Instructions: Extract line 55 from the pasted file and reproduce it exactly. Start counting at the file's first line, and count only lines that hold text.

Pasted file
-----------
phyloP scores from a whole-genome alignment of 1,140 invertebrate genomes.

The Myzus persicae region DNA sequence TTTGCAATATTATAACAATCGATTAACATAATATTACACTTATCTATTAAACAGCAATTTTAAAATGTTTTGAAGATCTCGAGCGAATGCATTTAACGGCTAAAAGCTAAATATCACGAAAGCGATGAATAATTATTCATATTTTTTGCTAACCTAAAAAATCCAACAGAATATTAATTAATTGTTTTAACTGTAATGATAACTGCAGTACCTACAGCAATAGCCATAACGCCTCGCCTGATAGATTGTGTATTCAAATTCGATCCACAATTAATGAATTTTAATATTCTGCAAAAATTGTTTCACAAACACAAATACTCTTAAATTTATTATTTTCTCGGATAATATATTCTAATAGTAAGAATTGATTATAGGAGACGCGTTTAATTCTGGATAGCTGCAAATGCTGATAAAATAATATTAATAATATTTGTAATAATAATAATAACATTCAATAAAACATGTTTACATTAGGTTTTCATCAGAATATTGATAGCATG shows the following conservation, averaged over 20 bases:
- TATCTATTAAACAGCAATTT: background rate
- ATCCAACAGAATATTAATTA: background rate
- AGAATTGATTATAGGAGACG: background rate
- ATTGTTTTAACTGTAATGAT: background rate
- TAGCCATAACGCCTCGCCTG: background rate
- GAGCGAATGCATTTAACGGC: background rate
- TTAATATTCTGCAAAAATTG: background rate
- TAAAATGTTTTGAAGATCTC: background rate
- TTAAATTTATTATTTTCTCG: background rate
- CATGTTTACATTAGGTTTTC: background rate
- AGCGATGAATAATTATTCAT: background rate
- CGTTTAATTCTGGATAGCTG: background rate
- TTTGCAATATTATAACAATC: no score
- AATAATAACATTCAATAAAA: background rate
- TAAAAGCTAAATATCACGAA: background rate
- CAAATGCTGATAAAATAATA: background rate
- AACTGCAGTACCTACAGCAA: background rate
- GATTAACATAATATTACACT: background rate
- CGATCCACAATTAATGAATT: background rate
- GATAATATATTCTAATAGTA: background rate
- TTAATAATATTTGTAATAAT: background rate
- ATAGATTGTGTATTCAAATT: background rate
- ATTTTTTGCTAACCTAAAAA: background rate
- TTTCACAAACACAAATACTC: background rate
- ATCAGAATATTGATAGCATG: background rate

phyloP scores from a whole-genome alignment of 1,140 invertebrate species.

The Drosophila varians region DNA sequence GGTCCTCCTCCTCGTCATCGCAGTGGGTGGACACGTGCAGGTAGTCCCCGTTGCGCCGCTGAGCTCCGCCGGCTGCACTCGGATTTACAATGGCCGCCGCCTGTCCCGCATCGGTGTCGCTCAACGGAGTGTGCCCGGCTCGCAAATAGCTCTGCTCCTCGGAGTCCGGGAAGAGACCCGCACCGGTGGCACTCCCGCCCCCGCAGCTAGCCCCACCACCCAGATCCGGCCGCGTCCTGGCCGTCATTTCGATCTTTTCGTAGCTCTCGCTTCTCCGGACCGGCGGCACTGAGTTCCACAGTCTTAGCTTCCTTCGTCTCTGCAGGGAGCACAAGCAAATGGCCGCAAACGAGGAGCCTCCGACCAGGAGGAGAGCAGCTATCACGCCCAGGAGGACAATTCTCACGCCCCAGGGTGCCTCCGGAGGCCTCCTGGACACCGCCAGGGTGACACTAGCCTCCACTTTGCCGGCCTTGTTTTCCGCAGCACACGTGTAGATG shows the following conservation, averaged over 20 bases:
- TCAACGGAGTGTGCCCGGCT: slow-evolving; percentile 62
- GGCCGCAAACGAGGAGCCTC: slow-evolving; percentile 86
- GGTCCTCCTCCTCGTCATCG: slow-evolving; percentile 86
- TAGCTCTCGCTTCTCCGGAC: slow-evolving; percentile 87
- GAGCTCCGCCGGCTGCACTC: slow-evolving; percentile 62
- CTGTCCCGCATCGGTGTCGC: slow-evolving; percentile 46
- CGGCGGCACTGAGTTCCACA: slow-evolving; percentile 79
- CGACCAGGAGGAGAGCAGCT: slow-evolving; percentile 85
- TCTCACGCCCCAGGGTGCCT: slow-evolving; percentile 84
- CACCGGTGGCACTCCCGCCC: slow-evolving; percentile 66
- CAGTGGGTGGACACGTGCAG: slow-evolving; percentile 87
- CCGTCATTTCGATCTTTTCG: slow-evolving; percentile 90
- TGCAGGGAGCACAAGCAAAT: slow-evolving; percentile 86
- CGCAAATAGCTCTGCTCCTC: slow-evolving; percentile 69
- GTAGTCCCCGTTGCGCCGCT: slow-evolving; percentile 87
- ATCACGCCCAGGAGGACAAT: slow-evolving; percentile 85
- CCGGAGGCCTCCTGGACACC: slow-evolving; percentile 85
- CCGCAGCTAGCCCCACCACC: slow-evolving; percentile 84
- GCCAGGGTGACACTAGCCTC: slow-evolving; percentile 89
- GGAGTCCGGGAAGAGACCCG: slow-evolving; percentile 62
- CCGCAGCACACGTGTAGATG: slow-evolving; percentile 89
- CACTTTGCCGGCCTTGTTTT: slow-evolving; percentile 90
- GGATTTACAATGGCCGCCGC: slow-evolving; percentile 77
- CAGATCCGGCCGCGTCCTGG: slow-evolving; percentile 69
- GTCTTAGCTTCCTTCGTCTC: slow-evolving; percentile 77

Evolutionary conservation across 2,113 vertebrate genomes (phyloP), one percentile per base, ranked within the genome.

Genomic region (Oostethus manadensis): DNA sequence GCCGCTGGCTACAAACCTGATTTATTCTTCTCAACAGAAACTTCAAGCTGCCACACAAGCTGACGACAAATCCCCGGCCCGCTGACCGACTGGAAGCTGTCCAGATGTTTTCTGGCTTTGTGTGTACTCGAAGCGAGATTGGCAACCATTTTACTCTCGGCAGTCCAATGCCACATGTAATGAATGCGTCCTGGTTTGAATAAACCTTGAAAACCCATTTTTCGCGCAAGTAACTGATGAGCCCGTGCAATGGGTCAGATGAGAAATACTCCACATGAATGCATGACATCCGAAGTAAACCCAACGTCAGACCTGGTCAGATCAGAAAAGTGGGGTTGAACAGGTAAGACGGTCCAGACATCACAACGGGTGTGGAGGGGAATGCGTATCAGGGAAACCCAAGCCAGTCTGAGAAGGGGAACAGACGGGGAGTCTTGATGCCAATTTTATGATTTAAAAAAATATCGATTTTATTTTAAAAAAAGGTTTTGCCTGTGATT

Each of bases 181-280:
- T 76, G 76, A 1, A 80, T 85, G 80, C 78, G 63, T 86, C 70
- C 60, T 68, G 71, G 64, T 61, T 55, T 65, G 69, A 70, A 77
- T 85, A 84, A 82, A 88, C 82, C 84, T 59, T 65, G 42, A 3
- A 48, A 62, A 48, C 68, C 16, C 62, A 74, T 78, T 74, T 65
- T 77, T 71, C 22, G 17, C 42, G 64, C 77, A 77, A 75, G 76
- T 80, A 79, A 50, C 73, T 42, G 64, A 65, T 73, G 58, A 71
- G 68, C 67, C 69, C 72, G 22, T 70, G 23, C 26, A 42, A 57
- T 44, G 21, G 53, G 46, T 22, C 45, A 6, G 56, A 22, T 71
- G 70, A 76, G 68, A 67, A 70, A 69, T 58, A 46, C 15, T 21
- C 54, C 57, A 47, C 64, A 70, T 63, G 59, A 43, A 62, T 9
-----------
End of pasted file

Evolutionary conservation across 2,113 vertebrate genomes (phyloP), one percentile per base, ranked within the genome.